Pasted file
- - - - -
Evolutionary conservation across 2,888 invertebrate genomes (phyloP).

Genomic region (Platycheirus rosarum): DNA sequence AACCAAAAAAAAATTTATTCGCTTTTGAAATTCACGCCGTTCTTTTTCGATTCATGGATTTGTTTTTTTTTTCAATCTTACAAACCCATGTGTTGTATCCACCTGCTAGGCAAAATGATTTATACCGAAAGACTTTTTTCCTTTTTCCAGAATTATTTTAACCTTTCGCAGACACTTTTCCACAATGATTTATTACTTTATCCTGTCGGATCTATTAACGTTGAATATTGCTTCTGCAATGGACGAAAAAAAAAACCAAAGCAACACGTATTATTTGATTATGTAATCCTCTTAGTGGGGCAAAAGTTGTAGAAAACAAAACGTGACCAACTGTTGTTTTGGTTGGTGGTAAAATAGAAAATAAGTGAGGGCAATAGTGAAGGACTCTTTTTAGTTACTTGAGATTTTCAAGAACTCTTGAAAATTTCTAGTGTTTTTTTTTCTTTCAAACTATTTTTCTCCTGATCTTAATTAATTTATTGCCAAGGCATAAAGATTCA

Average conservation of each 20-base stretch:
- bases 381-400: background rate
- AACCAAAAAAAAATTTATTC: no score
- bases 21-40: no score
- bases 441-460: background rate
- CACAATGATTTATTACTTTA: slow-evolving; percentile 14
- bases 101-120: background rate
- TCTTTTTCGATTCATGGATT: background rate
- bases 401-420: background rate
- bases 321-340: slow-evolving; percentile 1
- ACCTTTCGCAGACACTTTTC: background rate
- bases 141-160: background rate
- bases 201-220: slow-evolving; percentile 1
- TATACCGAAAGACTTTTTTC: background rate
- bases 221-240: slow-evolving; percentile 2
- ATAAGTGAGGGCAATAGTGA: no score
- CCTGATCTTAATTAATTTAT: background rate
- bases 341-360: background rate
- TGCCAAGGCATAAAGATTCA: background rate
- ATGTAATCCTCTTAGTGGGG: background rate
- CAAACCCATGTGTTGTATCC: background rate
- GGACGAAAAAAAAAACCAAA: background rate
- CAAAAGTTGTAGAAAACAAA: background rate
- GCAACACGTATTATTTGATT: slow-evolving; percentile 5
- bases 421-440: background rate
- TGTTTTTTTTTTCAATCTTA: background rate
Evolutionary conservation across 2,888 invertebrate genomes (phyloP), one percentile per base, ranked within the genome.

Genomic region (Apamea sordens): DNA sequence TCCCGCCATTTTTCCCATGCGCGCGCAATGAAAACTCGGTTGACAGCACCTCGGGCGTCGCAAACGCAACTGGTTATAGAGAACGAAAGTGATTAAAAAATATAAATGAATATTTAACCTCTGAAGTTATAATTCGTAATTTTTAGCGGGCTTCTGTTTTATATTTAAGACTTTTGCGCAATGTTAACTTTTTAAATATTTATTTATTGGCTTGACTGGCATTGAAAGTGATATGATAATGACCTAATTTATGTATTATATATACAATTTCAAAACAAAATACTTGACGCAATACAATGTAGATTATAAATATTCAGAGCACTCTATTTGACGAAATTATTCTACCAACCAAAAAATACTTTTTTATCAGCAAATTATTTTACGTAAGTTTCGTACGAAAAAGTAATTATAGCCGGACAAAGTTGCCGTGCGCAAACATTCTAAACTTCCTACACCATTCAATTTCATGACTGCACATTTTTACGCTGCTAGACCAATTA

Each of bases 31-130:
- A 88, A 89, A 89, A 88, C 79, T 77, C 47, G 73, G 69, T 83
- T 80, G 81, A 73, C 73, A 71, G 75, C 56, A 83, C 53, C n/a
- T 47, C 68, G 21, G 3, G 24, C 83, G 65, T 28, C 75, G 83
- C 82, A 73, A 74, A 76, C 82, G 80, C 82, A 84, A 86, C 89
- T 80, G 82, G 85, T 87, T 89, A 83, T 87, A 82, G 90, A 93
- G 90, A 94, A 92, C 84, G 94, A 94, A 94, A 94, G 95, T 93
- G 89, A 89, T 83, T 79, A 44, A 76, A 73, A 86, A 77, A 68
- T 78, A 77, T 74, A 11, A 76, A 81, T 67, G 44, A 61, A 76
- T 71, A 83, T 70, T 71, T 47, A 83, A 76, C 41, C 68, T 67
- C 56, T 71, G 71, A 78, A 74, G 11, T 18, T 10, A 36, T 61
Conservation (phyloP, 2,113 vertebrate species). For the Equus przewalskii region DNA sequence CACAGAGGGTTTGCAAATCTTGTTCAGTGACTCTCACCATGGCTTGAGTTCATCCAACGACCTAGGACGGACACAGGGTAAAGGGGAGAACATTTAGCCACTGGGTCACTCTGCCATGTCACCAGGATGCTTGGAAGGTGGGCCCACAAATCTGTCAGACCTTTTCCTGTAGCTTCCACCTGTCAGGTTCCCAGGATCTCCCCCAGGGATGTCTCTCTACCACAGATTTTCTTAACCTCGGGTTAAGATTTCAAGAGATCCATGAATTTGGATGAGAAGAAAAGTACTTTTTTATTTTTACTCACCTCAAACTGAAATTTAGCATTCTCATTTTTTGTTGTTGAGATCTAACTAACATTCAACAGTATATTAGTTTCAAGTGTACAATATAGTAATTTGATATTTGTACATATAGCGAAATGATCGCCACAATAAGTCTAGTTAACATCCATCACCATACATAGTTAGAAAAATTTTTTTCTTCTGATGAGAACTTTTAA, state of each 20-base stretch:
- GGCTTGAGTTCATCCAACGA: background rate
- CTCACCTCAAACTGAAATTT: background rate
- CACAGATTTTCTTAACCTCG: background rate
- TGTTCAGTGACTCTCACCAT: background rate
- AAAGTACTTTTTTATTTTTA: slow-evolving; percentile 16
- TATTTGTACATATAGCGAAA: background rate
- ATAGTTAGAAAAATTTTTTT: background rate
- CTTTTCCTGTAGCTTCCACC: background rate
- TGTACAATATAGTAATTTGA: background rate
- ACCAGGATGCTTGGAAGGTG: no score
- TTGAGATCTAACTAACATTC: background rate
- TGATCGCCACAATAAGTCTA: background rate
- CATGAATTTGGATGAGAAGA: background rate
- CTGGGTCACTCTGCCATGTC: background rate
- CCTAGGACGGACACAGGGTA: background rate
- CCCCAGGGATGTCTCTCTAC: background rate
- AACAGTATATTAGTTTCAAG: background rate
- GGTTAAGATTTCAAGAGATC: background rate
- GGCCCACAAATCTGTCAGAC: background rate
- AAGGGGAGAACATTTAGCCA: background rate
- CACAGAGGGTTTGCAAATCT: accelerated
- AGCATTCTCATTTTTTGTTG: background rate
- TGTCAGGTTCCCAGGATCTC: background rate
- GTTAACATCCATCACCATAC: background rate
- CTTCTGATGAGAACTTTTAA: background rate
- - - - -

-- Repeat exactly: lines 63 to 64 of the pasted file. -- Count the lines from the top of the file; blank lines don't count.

- CACAGAGGGTTTGCAAATCT: accelerated
- AGCATTCTCATTTTTTGTTG: background rate